60th Birthday - Winter Work - '07 & '08





New Differential Installation

Let me save you some time and trouble right up front by pointing out that the 4 flange holes for mounting to the driveshaft ARE NOT symmetrical i.e. a perfect square. They are actually a rectangular shape so the drive shaft flange will only mount up in 2 of 4 possible combinations. Normally this wouldn't be a big deal but when you've had the Nissan flange machined to match the Triumph driveshaft flange you're left with 8 holes in the diff flange.

I know it looks square but it isn't! The black
lines are about 3/8" longer then the yellow.
Lots of combinations here. The yellow are the
old holes and the pink are the new ones.

So..............BEFORE putting your diff up on to the car, take your driveshaft flange and mate it to the new flange and mark the holes with a dab of paint......ideally one color for the short holes and another for the long holes. You will be very happy that you did that. I had planned on doing it but I had a senior moment and completely forgot. As a result I tried to match the driveshaft flange to the diff flange while both were in the car and I was working alone. To make a long story short, I ended up removing the diff and attaching the shaft out of the car.

But first.........some diff installation "issues" that I had to deal with. Using my diff carrier, I was easily able to work the diff into position and bolt it in place. Then I noticed that the flange didn't clear the tunnel "tee shirt".......not good!

Definitely not enough room to attach the driveshaft without hitting the tunnel

So what do you do? Well..................you flatten the tunnel! Get the biggest C Clamp you can find......this one has a 6" opening......along with a big old crow bar and start turning! The irony is that there are guys with brand new RATCO frames that are having the exact same problem. Just the thought of using this technique on a brand new $3300 frame makes me cringe.

I was able to pick up about 3/4" using this "technique".

So that solved one problem but then I spotted another. The top of the diff was hitting the frame cross member that goes over the front mounting brackets. So it looked like I'd be doing a little work with the angle grinder.

Hitting up top Yellow area gets ground down

Once I was finished making my "modifications" the diff was a perfect fit. Now all I needed to do was measure the driveshaft length and get my driveshaft shortened, welded and balanced. Remember that I'm doing the diff upgrade along with the Toyota 5 speed conversion. Up until very recently Herman's 5 speed instructions only called for collapsing the driveshaft and using a locking collar that comes with the 5 speed kit.  Now Herman wants the driveshaft shortened and welded to eliminate the slip in the driveshaft. There will be a more detailed explanation of this in the 5 speed section of my work. The end result was that after talking to FleetPride which is a national chain, I elected to have them build me a new solid shaft that measured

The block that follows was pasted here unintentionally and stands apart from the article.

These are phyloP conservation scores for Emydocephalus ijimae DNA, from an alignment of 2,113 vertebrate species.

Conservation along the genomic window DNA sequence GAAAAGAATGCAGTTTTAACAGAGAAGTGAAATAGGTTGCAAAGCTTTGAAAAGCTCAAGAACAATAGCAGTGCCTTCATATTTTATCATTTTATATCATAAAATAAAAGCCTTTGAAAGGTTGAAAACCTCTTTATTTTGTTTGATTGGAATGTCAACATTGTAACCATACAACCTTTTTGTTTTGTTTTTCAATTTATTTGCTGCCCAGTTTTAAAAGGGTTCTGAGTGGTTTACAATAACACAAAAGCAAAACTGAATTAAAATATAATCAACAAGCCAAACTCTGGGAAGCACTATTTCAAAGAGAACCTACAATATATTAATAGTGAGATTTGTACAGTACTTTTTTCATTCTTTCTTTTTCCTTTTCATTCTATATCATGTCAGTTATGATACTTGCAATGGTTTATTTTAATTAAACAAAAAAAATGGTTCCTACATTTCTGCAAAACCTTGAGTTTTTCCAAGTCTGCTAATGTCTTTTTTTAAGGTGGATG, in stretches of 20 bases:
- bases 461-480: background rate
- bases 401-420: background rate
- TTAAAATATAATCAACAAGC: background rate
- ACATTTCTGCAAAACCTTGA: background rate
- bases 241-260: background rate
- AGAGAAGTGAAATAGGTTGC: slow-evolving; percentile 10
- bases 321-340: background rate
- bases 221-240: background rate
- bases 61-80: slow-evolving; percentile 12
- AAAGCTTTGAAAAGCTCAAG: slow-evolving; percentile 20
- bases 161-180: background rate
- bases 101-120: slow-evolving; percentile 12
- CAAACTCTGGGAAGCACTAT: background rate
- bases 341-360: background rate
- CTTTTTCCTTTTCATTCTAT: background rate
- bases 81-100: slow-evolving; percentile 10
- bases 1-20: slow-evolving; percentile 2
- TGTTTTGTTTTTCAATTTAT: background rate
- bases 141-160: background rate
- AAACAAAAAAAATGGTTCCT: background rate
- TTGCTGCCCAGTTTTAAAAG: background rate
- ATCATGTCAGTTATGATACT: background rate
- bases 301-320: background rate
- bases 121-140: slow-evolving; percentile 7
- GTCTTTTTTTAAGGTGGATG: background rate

The new solid axle
and all attached to the differential ready to be installed.

It would have been much easier to install the diff, then slide the driveshaft in and use a telescopic magnet to guide the bolts into the flange.............but, I didn't mark the flange holes as mentioned at the beginning of this page. So I ended up working this into place as a unit which isn't that difficult to do.

Next up was installing the axles and bolting them to the diff. Make sure you read Richard's directions on the use of the two springs that come with the kit.

One long, one short. The short one goes in the driver's side axle

Now, the only problem I had was that Richard's instructions said to assemble the two halves and slide them as a unit through the trailing arm. But there was no way my rubber gaiter was going to fit through the trailing arm. Maybe newer ones are more flexible and can be compressed but mine wasn't about to fit. So on the driver side I loosely attached the axle flange to the driveshaft flange and then slide the other half of the axle through the trailing arm, eventually lined up the splines and got it all together. On the passenger side I did it basically the same way except I left the inner half of the axle loose, got the splines together and then attached it all to the driveshaft flange. Neither way was easier or harder then the other way.

Driver side being assembled.

I did have one axle hub hole binding on the trailing arm bolt so, following Richard's directions, I went up one drill bit size and enlarged it.

One last word of advice...........leave the bolts to the Goodparts front mounting bracket loose until you have it all connected to the driveshaft. That way you have some free play to get everything lined up and clear of any obstructions.

These connect to the front mounting posts. Leave them loose until everything is lined up.

Next Up........hooking up the 5 speed.